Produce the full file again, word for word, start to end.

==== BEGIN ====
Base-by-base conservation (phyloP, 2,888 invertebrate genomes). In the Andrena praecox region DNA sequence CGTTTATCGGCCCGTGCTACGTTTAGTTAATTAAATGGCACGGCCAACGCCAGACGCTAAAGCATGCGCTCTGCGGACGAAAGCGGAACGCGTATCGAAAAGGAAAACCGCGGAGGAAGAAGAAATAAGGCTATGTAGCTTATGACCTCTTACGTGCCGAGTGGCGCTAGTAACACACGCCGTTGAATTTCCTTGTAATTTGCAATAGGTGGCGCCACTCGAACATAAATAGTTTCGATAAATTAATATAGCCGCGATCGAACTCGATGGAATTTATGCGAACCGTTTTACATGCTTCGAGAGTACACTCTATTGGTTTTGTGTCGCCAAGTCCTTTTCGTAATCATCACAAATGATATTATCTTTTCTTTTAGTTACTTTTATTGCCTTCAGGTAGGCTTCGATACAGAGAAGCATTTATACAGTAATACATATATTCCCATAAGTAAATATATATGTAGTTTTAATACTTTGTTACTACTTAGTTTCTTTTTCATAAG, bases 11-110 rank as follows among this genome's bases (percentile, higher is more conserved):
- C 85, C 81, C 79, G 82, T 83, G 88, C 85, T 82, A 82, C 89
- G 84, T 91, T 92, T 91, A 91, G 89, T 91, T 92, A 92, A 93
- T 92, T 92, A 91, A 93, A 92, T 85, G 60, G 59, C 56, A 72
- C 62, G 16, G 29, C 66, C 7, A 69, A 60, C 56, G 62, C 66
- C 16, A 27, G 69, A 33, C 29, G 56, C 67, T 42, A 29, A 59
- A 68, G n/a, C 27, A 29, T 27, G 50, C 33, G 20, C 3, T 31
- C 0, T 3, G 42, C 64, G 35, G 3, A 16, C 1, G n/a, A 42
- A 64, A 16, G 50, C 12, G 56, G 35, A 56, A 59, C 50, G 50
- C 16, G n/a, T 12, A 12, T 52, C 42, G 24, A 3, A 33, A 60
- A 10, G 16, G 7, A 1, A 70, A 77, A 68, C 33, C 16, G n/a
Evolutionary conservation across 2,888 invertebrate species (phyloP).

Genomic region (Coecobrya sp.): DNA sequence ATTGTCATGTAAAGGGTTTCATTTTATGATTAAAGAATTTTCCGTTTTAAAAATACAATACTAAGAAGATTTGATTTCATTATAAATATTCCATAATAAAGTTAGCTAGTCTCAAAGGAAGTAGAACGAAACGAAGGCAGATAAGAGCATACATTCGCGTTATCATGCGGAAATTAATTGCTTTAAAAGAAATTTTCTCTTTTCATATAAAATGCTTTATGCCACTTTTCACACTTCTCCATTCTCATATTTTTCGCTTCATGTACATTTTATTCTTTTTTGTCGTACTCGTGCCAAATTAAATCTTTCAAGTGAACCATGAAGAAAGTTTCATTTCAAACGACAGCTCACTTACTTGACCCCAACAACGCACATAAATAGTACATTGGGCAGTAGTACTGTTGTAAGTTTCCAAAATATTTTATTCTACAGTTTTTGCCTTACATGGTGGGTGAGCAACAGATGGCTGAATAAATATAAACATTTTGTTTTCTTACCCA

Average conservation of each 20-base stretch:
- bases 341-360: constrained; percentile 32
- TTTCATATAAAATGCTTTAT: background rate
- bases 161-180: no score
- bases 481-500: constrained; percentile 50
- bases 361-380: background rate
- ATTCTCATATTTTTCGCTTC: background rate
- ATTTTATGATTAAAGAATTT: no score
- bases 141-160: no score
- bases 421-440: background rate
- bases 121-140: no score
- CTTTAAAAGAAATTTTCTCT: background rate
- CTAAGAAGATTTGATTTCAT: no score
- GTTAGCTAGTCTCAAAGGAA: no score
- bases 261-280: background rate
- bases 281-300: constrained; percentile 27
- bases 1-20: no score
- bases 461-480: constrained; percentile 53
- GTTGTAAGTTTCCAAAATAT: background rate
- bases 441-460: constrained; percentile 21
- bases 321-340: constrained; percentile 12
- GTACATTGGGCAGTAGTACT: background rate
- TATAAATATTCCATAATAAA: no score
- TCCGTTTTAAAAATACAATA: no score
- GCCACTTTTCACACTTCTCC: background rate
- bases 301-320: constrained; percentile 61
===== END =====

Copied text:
Base-by-base conservation (phyloP, 2,888 invertebrate genomes). In the Andrena praecox region DNA sequence CGTTTATCGGCCCGTGCTACGTTTAGTTAATTAAATGGCACGGCCAACGCCAGACGCTAAAGCATGCGCTCTGCGGACGAAAGCGGAACGCGTATCGAAAAGGAAAACCGCGGAGGAAGAAGAAATAAGGCTATGTAGCTTATGACCTCTTACGTGCCGAGTGGCGCTAGTAACACACGCCGTTGAATTTCCTTGTAATTTGCAATAGGTGGCGCCACTCGAACATAAATAGTTTCGATAAATTAATATAGCCGCGATCGAACTCGATGGAATTTATGCGAACCGTTTTACATGCTTCGAGAGTACACTCTATTGGTTTTGTGTCGCCAAGTCCTTTTCGTAATCATCACAAATGATATTATCTTTTCTTTTAGTTACTTTTATTGCCTTCAGGTAGGCTTCGATACAGAGAAGCATTTATACAGTAATACATATATTCCCATAAGTAAATATATATGTAGTTTTAATACTTTGTTACTACTTAGTTTCTTTTTCATAAG, bases 11-110 rank as follows among this genome's bases (percentile, higher is more conserved):
- C 85, C 81, C 79, G 82, T 83, G 88, C 85, T 82, A 82, C 89
- G 84, T 91, T 92, T 91, A 91, G 89, T 91, T 92, A 92, A 93
- T 92, T 92, A 91, A 93, A 92, T 85, G 60, G 59, C 56, A 72
- C 62, G 16, G 29, C 66, C 7, A 69, A 60, C 56, G 62, C 66
- C 16, A 27, G 69, A 33, C 29, G 56, C 67, T 42, A 29, A 59
- A 68, G n/a, C 27, A 29, T 27, G 50, C 33, G 20, C 3, T 31
- C 0, T 3, G 42, C 64, G 35, G 3, A 16, C 1, G n/a, A 42
- A 64, A 16, G 50, C 12, G 56, G 35, A 56, A 59, C 50, G 50
- C 16, G n/a, T 12, A 12, T 52, C 42, G 24, A 3, A 33, A 60
- A 10, G 16, G 7, A 1, A 70, A 77, A 68, C 33, C 16, G n/a
Evolutionary conservation across 2,888 invertebrate species (phyloP).

Genomic region (Coecobrya sp.): DNA sequence ATTGTCATGTAAAGGGTTTCATTTTATGATTAAAGAATTTTCCGTTTTAAAAATACAATACTAAGAAGATTTGATTTCATTATAAATATTCCATAATAAAGTTAGCTAGTCTCAAAGGAAGTAGAACGAAACGAAGGCAGATAAGAGCATACATTCGCGTTATCATGCGGAAATTAATTGCTTTAAAAGAAATTTTCTCTTTTCATATAAAATGCTTTATGCCACTTTTCACACTTCTCCATTCTCATATTTTTCGCTTCATGTACATTTTATTCTTTTTTGTCGTACTCGTGCCAAATTAAATCTTTCAAGTGAACCATGAAGAAAGTTTCATTTCAAACGACAGCTCACTTACTTGACCCCAACAACGCACATAAATAGTACATTGGGCAGTAGTACTGTTGTAAGTTTCCAAAATATTTTATTCTACAGTTTTTGCCTTACATGGTGGGTGAGCAACAGATGGCTGAATAAATATAAACATTTTGTTTTCTTACCCA

Average conservation of each 20-base stretch:
- bases 341-360: constrained; percentile 32
- TTTCATATAAAATGCTTTAT: background rate
- bases 161-180: no score
- bases 481-500: constrained; percentile 50
- bases 361-380: background rate
- ATTCTCATATTTTTCGCTTC: background rate
- ATTTTATGATTAAAGAATTT: no score
- bases 141-160: no score
- bases 421-440: background rate
- bases 121-140: no score
- CTTTAAAAGAAATTTTCTCT: background rate
- CTAAGAAGATTTGATTTCAT: no score
- GTTAGCTAGTCTCAAAGGAA: no score
- bases 261-280: background rate
- bases 281-300: constrained; percentile 27
- bases 1-20: no score
- bases 461-480: constrained; percentile 53
- GTTGTAAGTTTCCAAAATAT: background rate
- bases 441-460: constrained; percentile 21
- bases 321-340: constrained; percentile 12
- GTACATTGGGCAGTAGTACT: background rate
- TATAAATATTCCATAATAAA: no score
- TCCGTTTTAAAAATACAATA: no score
- GCCACTTTTCACACTTCTCC: background rate
- bases 301-320: constrained; percentile 61